I’m a blogger, an amateur coder and an employee at a nonprofit organisation. My experience in these realms of endeavour is such that, taken together, keeping my blog online means a) using a trustworthy web host, b) using a simple as well as moderately featureful content management system, c) achieving this at a reasonable monthly cost, and d) not having to spend any time whatsoever thinking about the setup’s availability or security. Currently WordPress.com is fulfilling (a), (b), (c) and (d).
The next best alternative is a shared host offering WordPress hosting followed by a VPS managed through a control panel and with WordPress. If I drop WordPress, the options available to me dwindle rapidly. There’s Ghost, of course, but not much else. There are very many content management systems out there but the vast majority don’t have an option to import WordPress posts and also have either fewer features or too many for my limited programming chops to handle.
(I should stress here the extent to which I’m out of sorts in this area. I don’t understand all the differences between cloud hosting and VPS hosting. I kinda know what shared hosting is but I don’t know why its problems don’t assail other forms of hosting. It took me years to get the hang of static-site generators and what web-servers really do. I barely get Docker now and have no frigging idea what Kubernetes is or does. My sense of what is good is simply some better-informed people’s sense of good.)
In this scenario, can I afford to boycott all platforms and services that are interested in, or whose leaders are interested in, incorporating NFTs into their products?
The answer I think is a distinct and discomfiting ‘no’. WordPress cofounder Matt Mullenweg is pro-NFTs, as are Ghost’s John O’Nolan, Twitter’s Jack Dorsey, Reddit’s Alexis Ohanian, Salesforce’s Marc Benioff, Twitch’s Justin Kan, as well as Microsoft, Google, Amazon Web Services, Akamai (for blockchain in finance) and many, many others. Hosting companies like Amazon Web Services and Digital Ocean ban the use of their services to mine cryptocurrencies, but I doubt they will assume a similarly hardline position against the storage of NFTs.
When you’re interested in boycotting the work of people who favour the use of a technology you distrust and dislike, but then find yourself having boycotted every platform, service and/or product you’ve needed and/or admired thus far, what do you do?
This conundrum is largely already real. Many of our internet-based tools today are the brainchildren of people and companies operating primarily out of that American white Democratic libertarian tech space (although I’m bearing in mind only the worst of this group here, principally Zuckerberg). I really like my smartphone but I have many problems with the practices of the company that made it. The same thing goes for my laptop, Kindle, debit card, WhatsApp account, Fire Stick, a vision-impaired aunt’s voice-activated phone, my neighbour’s electric scooter, etc.
My (first) point is that a certain geographically restricted demographic has monopolised innovation in the information technology sector worldwide. As a result, the best tools we have available to use (in this category) to do the work we’d like to do are often made by people and companies doing other technological things with which we’re often likely to disagree yet from which we can’t ever fully divest ourselves, and whose products we can’t readily replace with those of alternative provenance either.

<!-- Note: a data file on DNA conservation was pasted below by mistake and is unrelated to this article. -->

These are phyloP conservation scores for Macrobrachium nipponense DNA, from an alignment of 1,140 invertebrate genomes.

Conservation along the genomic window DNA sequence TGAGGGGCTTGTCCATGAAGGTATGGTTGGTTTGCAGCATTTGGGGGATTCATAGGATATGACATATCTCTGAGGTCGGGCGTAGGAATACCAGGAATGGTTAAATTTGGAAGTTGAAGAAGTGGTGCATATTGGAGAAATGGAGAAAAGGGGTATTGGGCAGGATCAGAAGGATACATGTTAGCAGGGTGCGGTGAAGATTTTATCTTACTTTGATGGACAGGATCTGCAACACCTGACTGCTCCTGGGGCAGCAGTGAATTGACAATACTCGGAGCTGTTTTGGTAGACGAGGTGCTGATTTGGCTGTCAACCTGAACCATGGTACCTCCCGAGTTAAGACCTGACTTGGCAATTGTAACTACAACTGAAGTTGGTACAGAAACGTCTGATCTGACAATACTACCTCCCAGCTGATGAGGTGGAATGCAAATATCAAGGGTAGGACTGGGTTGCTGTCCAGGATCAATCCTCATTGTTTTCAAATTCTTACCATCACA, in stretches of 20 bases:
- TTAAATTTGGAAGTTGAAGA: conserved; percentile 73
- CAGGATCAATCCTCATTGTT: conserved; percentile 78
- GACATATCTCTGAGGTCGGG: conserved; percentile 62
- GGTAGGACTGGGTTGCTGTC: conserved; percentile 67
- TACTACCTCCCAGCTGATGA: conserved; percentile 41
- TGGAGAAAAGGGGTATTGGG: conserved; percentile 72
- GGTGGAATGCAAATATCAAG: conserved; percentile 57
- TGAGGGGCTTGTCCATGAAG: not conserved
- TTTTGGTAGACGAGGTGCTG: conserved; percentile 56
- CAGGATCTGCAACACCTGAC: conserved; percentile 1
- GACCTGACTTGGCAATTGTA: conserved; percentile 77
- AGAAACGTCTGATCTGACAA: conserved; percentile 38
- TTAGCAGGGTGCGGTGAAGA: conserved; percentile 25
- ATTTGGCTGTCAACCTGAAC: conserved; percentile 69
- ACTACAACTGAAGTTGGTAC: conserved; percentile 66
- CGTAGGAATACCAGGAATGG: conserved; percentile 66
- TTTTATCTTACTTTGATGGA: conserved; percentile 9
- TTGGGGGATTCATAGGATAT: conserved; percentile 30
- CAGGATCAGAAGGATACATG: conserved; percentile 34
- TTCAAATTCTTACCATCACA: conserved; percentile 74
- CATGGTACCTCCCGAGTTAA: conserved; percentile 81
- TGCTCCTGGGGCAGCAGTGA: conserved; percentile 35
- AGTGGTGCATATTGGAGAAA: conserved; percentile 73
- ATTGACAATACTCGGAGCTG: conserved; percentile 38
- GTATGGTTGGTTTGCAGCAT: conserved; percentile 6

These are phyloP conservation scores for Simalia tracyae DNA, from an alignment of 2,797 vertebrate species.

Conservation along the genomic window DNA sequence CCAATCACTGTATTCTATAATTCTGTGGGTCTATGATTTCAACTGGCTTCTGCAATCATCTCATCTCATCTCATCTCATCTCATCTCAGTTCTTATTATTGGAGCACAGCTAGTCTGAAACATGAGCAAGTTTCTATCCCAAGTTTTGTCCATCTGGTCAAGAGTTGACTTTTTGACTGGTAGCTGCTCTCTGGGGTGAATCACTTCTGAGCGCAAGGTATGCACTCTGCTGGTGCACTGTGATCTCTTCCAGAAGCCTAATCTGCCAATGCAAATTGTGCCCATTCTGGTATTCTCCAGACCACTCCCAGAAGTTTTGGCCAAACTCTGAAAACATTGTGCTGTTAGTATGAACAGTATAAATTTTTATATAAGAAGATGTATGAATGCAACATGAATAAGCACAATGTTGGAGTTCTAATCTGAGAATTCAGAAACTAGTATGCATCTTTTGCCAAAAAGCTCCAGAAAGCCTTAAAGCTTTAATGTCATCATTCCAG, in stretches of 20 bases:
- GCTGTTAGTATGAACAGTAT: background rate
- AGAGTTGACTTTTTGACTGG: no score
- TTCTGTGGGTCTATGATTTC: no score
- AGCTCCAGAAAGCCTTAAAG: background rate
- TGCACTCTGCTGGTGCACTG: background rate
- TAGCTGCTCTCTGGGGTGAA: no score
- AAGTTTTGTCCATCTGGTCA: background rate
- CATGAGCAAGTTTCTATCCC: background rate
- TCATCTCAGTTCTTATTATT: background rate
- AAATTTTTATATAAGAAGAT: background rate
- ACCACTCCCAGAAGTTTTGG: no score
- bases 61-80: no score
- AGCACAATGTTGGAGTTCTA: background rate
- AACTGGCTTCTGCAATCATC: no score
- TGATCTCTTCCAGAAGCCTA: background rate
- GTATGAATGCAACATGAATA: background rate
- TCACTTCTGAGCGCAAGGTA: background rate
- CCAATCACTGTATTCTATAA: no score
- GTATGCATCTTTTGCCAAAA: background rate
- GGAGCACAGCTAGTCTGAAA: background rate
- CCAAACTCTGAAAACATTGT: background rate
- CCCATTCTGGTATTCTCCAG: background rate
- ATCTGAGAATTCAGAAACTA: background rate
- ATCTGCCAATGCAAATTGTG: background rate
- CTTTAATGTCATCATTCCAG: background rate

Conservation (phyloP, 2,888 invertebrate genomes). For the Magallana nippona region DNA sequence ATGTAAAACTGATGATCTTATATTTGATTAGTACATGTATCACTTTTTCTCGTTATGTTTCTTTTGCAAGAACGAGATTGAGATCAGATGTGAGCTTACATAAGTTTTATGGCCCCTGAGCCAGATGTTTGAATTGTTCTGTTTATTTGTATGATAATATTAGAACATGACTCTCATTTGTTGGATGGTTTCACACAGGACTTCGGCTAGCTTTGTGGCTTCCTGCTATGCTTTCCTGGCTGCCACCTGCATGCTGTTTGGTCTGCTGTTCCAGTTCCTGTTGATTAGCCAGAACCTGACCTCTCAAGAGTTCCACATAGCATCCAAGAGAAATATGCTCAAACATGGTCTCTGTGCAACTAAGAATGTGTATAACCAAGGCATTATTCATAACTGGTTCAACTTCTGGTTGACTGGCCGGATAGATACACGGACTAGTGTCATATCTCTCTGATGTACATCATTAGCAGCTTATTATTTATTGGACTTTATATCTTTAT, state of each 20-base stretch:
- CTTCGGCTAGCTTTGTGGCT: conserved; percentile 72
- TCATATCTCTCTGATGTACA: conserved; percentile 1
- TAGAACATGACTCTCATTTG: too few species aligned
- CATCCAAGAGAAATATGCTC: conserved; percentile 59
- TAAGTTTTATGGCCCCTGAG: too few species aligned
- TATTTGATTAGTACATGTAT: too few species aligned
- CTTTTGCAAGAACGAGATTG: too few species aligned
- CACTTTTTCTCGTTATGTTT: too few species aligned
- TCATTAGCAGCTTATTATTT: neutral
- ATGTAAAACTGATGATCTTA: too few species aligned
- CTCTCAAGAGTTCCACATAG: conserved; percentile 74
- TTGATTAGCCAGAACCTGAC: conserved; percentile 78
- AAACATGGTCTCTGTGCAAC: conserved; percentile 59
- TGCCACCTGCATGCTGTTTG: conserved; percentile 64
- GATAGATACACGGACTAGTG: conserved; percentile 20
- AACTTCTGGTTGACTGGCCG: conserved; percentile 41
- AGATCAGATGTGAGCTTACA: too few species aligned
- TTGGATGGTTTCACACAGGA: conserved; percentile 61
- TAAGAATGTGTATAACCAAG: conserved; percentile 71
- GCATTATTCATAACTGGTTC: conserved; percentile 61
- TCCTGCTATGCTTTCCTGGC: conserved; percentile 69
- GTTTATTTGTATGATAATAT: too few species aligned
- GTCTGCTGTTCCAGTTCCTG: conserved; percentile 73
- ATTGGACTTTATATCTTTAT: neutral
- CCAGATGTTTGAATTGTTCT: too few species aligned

At the same time the builders of these tools have accrued more decision-making power than the tools’ users, the result of which is that – for one example – we’re all contemplating the possibility of a “web3” erected on blockchain technology even though the population of people interested in that future is eminently minuscule. Another is that WordPress powers 43% of all websites on the web while Mullenweg has the single-most say on whether this mass will one day became NFT-friendly.
The second point is that of quality and scale, which taken together ensure a good user experience at a relatively low (monetary) cost. For example, if the best American cloud-hosting companies today start to offer pro-NFT services, my hosting options will suddenly be limited to Asian competitors with shady business practices and pricier European ones that, while being better with user privacy and such, also charge more as a result. (I’m neither aware of nor know how to evaluate hosting companies in other parts of the world). I get the philosophy of “either pay or be the product”, but here’s the thing: I work in journalism in India and don’t have much money to spare, not to mention neither the time nor the inclination to spend becoming a better technologist.
The third and final point is about the act of boycotting itself. Why has it been meaningful? It has been meaningful because it has had the power to force managers to change their minds in favour of consumers’ demands. Would it be as meaningful as it has been before to boycott WordPress or Twitter or Google? No, because boycotting does not have that power against companies whose breadth of innovation is so diverse that they build the tools with which to organise protests against tree-cutting as well as – to slip into a metaphor here – manufacture the axes with which they will be cut.
At this point, a quote from Elementary (2:21), the TV show on Amazon Prime – another behemoth, wouldn’t you say? – comes to mind: “Piffle. They want an army of drones keeping tabs on all of us.” Since when do you care about other people’s privacy? someone else asks. “I make use of the tools available to me. That doesn’t mean to say I have to applaud every advance in the field.”
I suppose this is my conclusion… for now. I think this will allow me to continue to use WordPress while retaining the moral authority to criticise Mullenweg’s support for, or even his equivocation on, NFTs… for now.